3 easy steps to get the most from your network

  • Check for duplicate or old services that may still be active but unused.

  • Look at your network services and make sure you’re using them to the fullest.

  • Treat your vendors like partners, and they will become advisors and advocates, not just order takers.

As we near the final quarter of 2015, it is a good time to take a fresh look at the services your company uses, especially the mix of network services your company employs, to make sure you are getting the most out of them. Technology advances rapidly, and relatively new systems are regularly replaced with even newer ones, so it’s imperative that you stay on top of them to take advantage of what they have to offer.

These are the 3 areas you should inventory every year.

 1.     Make sure you’re getting what you pay for and not paying for services you’re not using

Conduct a full inventory of all the services your company has contracted, which is often quite different from what you’re actually using. 

I have seen many companies unknowingly continue to pay for services established in the 1980s that they didn’t know they had. Departmental changes, special projects, and equipment changes can add up to abandoned circuits and phone lines that are still being billed. Removing those old lines is easy; finding them can be challenging. Locating them requires poring over invoices and visiting the telephony room, where each circuit should be labeled so you can ascertain its purpose. (If they’re not, add this to your to-do list.) 

Once you do this, you might discover duplicate services. In many cases, you will be able to consolidate and save money. For example, the IT and marketing departments might separately pay for the same service, perhaps a T-1 line.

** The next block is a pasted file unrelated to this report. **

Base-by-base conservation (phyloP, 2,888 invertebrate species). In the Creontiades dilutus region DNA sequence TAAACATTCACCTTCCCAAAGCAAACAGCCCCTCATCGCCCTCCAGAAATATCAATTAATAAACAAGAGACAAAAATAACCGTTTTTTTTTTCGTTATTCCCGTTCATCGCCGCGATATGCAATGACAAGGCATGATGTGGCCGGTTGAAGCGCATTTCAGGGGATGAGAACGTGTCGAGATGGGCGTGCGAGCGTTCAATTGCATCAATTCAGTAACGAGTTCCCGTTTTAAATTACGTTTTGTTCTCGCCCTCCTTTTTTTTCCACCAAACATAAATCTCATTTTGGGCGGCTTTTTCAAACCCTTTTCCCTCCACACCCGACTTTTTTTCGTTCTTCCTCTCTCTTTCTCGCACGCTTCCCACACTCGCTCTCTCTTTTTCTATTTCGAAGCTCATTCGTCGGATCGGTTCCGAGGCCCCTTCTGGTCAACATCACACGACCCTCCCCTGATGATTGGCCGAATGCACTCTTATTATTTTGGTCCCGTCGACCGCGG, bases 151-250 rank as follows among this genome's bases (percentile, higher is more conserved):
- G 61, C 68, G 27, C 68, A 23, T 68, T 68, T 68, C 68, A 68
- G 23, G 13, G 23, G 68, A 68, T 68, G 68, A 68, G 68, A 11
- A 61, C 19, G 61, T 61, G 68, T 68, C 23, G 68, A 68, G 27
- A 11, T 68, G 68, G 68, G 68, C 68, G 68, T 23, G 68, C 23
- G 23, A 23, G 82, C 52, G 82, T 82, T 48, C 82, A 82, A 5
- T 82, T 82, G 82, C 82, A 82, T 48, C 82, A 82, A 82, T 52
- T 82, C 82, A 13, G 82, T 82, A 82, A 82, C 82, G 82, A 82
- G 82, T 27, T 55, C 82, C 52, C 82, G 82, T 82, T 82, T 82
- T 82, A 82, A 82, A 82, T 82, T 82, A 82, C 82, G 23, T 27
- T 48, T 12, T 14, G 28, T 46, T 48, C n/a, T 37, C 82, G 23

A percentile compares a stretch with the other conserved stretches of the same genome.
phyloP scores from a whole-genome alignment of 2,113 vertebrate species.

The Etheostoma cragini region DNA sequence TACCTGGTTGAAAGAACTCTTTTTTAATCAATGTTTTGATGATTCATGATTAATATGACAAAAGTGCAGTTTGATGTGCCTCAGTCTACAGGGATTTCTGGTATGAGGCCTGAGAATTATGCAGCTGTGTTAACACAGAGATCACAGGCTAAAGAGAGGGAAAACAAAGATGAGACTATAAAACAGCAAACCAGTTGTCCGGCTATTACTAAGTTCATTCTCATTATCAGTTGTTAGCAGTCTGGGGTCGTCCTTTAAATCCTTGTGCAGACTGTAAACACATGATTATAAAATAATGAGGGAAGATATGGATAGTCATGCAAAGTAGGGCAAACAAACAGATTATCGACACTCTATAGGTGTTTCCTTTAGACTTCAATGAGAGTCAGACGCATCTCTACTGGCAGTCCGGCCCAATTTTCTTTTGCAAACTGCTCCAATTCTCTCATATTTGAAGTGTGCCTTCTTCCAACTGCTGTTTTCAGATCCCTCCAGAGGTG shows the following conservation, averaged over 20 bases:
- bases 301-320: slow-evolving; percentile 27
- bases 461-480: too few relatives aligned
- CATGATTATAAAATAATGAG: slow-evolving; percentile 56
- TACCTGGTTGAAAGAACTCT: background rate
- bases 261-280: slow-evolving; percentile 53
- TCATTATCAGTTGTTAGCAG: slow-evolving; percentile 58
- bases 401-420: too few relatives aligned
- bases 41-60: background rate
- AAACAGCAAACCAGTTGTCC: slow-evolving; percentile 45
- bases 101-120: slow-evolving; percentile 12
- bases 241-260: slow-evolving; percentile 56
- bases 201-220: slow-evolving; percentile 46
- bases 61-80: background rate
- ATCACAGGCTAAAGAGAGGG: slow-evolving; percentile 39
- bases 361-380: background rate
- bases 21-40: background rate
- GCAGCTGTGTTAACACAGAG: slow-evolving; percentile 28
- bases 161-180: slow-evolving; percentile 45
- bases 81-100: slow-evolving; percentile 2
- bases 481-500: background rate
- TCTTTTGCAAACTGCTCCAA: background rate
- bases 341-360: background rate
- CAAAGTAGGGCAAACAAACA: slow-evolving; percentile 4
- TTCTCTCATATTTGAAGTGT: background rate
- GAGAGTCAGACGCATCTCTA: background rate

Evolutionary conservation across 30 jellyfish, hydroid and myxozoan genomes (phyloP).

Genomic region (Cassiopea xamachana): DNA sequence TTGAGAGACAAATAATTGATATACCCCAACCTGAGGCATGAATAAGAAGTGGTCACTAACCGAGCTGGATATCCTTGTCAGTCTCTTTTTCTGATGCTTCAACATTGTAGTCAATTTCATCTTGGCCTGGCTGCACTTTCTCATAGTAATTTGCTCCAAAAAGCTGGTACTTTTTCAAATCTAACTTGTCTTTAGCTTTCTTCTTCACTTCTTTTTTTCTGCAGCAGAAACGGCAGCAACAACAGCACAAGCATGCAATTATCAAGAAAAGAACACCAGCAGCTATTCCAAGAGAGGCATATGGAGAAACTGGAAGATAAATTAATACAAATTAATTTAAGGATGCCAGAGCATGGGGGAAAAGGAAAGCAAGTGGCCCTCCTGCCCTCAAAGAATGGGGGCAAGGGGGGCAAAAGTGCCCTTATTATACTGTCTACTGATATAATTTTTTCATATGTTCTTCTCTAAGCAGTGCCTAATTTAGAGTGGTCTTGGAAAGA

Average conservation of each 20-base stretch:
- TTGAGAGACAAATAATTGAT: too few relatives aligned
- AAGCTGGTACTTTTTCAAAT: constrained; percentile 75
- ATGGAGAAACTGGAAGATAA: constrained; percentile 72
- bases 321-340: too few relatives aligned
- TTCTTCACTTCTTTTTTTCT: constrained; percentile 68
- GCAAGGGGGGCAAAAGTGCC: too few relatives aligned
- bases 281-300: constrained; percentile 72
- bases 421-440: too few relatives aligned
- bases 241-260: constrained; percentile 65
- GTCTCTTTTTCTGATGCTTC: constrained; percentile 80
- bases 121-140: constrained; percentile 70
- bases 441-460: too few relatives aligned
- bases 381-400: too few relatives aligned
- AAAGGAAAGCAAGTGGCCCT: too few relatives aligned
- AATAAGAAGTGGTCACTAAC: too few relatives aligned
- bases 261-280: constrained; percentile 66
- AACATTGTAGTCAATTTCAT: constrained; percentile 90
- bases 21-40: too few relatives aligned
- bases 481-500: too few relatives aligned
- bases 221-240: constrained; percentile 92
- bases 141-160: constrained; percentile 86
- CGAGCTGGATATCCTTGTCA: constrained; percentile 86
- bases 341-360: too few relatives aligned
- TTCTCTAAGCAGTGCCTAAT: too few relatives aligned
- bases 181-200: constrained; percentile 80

By using IP technology and consolidating, you can reduce your overall expenses. Think a little bit differently to get more service for less.

 2.     Evaluate your service usage

Examine the services you’re using and evaluate whether you’re getting the most out of them. Maybe you have an MPLS VPN, but you’re just shuffling data across it. Look at the various applications the VPN can enable, which typically gets you on the road to collaborative applications under the unified communications umbrella. 

On-premise unified communications are often being displaced by cloud-based offerings that are far simpler to implement but bring the same ease of collaboration. With an IP infrastructure in place, you have the foundation required to take advantage of them.

3.      Work with your vendors, not against them

As companies outsource more services, vendor management becomes even more critical. This may be harder but less tedious than the first two steps – but the payoff is big.

Be up front with each vendor about other products and services you employ, even if they are from competing vendors. They may not like hearing that they aren’t getting 100 percent of your business or that they aren’t your favorite vendor, but full disclosure will lead all of your vendors to think outside of the box. Best of all, they will be doing all they can to win your business and not just service it.

Keep in mind: Your vendors aren’t always competing; often they work together. Make sure they are working for you. For example, if you have an older PBX but need to squeeze another year or two out of it, a vendor of hosted services can work with you to figure out how to make that happen. Maybe the solution is to lessen the PBX’s load by offloading some services – perhaps voicemail and call routing – to a cloud-based service. Such a strategy will also make it that much easier to cut the PBX loose when the time comes to pull the plug entirely. And don’t forget your internal IT folks in these discussions. They know their business counterparts and where the company is headed.

Try open-ended conversations for a more helpful response. If you tell vendors you want three lines, you will get three lines, but if you tell a vendor you’re growing your business, you will have a much more productive discussion. Treat your vendors like partners, and they will become advisors and advocates instead of order takers.

It’s simple. Each year, invest time and effort in these three areas to conserve budget while delivering tools that facilitate a more collaborative year ahead for your users.

Learn more about Network Services from AT&T.

Sybil Fitzpatrick Lead Product Marketing Communications AT&T About Sybil